The first 40 years of his life followed a common enough trajectory: from a humble home in Leeds via a good grammar school to Exeter College, Oxford, to read English; then teaching posts in grammar schools, repaying the debt. And when, in 1964, he took on King Edward VI School at Totnes, in Devon, it was still a boys' grammar school in the same tradition.
But he had come in the interval to see the limitations of that tradition, both in what it provided and in who it provided for. He therefore warmly welcomed the comprehensive policy of 1965. He accepted its philosophy wholeheartedly, but quickly perceived the problems it would present in implementation, and set himself to overcome them.
First, the size of the new schools demanded a new management style. In this, Snape learned avidly from American experience. Leadership by dominance had never been his style. Now he happily devolved and consulted, though he was agile - and respected - enough to get his own way on the important issues. He even mastered the hieroglyphics of 1960s' curriculum notation.
For the curriculum had to be broadened to motivate the wider intake. Himself always concerned for the arts, Snape found a valuable resource in the activities and people of Dartington College of Arts on his doorstep. And where curriculum led, assessment followed. At King Edward VI School, Snape gave a home to the "Record of Personal Experience" scheme, designed to help slow learners find pride and status, and persuaded local employers to accept it. The idea, in modified form, has since been subsumed into the Department for Education and Employment's National Record of Achievement.
Snape's success at Totnes was outstanding. It owed something to a favourable catchment area, and something also to the support of his heroic CEO, Joslyn Owen. But most of it was the fruit of his own personal gifts of intellect and personality. His fame soon spread, not only within what is now the Secondary Heads' Association (SHA), but also within a component of it, the Headmasters' Conference (HMC). In 1975 he was invited to become an "additional" member of HMC, one of only ten heads of maintained schools co-opted to the club. He never concealed his disapproval of selection, and still more of the Assisted Places Scheme, but his fairness, charm and humour, not to mention his ability to swap quotations with the best, made him friends and admirers no less in HMC than in the Head Masters' Association.
So when in 1983 a new General Secretary was sought for both bodies together, Snape was the obvious candidate. His arrival in post coincided with the biggest upheaval in the teaching profession at least since the Second World War. Pay, conditions of service and status were all matters of bitter dispute. Heads were set against staffs, teaching unions vied with each other for members by encouraging disaffection, local authorities were divided: only the government spoke with one voice, in a tone of impartial contempt for all parties in the public educational service. In this maelstrom no one did more than Snape to keep secondary heads above water. It was a remarkable achievement, recognised but undervalued by his appointment as OBE (in 1988) and it required all his many qualities to bring it off.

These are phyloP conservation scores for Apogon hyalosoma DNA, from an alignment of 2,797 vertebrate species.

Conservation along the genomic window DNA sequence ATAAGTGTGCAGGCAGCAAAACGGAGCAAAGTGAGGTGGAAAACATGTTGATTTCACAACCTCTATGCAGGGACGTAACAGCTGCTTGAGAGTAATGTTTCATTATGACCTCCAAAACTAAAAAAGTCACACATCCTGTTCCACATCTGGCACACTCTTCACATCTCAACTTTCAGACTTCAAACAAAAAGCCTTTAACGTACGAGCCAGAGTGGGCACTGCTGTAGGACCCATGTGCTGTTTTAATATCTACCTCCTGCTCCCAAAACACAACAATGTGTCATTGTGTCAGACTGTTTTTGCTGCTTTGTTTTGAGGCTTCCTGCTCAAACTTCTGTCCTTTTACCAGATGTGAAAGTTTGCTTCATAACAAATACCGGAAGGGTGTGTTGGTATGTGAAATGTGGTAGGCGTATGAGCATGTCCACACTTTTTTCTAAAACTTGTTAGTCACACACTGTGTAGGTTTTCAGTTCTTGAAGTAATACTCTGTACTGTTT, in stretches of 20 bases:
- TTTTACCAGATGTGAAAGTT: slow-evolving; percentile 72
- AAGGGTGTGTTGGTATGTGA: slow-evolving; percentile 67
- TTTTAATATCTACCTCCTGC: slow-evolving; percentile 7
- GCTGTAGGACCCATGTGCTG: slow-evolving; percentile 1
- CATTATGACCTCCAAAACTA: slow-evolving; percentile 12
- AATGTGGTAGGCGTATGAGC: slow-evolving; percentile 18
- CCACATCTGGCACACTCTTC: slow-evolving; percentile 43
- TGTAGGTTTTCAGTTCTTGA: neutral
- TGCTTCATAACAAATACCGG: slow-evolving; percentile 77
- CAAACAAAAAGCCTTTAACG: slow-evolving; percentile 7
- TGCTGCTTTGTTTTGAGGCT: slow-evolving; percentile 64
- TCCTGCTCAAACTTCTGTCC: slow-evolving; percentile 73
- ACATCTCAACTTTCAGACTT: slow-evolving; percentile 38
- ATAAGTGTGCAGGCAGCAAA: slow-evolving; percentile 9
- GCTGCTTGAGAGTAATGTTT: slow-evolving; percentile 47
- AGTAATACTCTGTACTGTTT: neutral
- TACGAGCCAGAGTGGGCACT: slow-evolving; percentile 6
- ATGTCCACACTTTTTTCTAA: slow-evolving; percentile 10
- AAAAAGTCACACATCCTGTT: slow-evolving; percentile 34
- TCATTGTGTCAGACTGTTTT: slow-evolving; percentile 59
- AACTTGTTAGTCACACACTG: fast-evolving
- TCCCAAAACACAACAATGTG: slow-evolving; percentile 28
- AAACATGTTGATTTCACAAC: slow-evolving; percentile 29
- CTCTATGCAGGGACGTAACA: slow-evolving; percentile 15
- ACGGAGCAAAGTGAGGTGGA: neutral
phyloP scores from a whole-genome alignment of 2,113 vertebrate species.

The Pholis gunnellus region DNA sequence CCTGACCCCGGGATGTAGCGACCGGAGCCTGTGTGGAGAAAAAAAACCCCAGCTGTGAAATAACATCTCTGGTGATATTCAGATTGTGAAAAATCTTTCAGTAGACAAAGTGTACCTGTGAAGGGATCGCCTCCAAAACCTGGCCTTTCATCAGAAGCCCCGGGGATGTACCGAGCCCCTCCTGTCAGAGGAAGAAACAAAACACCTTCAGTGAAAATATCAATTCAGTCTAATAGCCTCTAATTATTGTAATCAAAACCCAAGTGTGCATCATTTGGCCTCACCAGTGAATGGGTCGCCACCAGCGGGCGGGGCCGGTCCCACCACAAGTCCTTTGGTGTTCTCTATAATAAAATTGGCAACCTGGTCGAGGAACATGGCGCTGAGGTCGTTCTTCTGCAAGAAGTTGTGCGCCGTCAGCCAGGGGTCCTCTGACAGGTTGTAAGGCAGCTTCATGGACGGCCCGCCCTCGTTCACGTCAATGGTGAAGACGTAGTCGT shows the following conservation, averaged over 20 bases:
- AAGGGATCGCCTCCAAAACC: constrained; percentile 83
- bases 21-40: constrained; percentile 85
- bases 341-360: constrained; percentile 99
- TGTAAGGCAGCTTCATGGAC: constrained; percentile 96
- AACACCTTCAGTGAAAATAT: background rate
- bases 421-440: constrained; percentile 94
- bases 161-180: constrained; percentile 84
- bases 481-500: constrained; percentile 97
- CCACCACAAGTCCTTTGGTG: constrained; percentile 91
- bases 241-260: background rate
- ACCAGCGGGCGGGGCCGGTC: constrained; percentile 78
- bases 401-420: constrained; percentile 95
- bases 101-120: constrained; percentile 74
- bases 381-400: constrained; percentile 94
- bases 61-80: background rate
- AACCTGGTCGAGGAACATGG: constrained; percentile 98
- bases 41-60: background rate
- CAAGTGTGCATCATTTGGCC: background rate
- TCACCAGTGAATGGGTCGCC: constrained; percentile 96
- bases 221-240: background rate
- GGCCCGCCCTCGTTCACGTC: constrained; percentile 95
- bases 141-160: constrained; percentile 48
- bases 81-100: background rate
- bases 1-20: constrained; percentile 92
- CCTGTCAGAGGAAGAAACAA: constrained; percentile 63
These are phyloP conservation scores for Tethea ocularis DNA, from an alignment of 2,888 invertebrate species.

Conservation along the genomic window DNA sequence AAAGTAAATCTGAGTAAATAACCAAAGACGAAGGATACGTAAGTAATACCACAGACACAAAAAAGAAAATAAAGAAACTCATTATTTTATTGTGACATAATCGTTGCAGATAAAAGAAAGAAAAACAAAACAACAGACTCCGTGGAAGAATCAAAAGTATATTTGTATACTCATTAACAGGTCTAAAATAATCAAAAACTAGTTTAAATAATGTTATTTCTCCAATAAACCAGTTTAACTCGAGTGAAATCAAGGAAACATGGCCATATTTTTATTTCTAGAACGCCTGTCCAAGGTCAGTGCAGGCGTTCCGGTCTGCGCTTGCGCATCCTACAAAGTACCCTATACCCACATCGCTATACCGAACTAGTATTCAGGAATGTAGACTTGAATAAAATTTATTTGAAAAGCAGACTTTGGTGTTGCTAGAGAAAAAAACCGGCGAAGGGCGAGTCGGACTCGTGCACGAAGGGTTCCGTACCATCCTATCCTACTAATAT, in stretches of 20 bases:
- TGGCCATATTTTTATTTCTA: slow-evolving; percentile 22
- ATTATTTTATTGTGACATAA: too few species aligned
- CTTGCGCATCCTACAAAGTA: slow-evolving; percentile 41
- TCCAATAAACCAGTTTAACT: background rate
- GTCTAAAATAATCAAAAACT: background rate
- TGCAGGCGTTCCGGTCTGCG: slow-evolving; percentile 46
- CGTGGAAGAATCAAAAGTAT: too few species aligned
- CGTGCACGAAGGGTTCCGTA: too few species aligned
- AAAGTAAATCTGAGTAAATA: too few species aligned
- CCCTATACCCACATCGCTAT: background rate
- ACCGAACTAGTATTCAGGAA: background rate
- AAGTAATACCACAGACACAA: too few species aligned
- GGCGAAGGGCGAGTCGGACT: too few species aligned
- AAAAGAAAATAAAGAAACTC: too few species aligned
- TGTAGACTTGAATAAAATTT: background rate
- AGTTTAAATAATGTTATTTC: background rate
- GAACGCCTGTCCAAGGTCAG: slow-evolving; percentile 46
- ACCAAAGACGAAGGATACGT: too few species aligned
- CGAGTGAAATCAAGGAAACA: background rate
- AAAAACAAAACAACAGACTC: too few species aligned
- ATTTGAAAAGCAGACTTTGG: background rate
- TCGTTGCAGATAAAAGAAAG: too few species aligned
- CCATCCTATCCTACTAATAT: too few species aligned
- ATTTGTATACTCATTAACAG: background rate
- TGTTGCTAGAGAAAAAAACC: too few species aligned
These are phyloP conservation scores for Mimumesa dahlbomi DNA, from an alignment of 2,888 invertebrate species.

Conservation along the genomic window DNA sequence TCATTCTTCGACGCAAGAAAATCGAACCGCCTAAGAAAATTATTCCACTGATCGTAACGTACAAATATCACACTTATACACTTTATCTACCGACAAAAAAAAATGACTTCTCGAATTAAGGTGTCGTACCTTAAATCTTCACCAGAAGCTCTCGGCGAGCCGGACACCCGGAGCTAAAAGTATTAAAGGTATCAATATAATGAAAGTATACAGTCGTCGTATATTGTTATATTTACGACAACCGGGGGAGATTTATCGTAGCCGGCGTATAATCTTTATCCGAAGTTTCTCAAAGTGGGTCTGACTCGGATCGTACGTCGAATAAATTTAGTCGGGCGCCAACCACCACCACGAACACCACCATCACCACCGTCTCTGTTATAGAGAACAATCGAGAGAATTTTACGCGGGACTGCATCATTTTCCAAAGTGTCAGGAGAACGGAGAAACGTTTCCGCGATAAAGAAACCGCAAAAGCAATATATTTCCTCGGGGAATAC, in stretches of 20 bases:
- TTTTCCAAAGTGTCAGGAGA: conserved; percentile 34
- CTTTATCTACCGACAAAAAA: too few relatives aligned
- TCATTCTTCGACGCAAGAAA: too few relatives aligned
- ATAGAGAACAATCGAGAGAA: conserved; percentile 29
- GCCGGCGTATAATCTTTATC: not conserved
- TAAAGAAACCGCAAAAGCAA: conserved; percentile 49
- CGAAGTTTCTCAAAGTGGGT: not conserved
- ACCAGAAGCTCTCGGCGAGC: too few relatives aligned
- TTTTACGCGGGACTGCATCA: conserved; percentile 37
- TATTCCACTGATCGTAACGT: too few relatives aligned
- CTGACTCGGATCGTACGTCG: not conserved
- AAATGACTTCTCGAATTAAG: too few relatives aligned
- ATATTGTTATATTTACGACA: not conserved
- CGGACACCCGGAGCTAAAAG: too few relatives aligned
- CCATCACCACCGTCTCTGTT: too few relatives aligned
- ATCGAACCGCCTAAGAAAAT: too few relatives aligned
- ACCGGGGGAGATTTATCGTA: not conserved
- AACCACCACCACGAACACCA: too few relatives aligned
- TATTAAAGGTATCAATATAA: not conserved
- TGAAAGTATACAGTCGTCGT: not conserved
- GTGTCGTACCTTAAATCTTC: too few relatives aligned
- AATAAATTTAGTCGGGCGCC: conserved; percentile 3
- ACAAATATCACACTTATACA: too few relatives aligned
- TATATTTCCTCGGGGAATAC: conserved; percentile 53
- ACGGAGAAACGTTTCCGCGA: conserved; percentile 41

Two more of these deserve mention. One was his unquenchable sense of fun. Time and again he would come up with a wry comment (often endearingly self-deprecating), which defused the tension and thus enabled tired committee- members to reach a decision or suspicious negotiators to come to an agreement. But perhaps his greatest quality was integrity. Snape was all of a piece. Amateur and professional, practical and visionary, administrator and wit, egalitarian devoted to excellence - he was all these things at once, not in conflict but in balance.
Yet in the last resort Peter Snape was a private man, most himself within a mutually devoted family. His wife Anne, partly through her talent for specialist decoration, created a delightful home as a setting for their "marriage of true minds". She bore him four children of whom, to their intense sadness, their doctor son Adam died in 1994.
That loss and his own uncertain health spread something of a cloud over his last years. In retirement he wrote a guide-book to Totnes, Ten Sites in Totnes (1990), but that great comic novel of public life, which his letters and his conversation showed he had in him, remained alas unwritten. He died in hospital during heart surgery for which he had waited more than a year.
Thomas Peter Snape, educationist: born Leeds 4 June 1925; Headmaster, Settle High School, Yorkshire 1960-64; Headmaster, King Edward VI Grammar School (later Comprehensive), Totnes, 1964-83; General Secretary, Secondary Heads' As- sociation and Headmasters' Conference 1983-88; OBE 1988; married 1951 Anne McColl (three daughters, one son deceased); died London 30 April 1997.Reuse content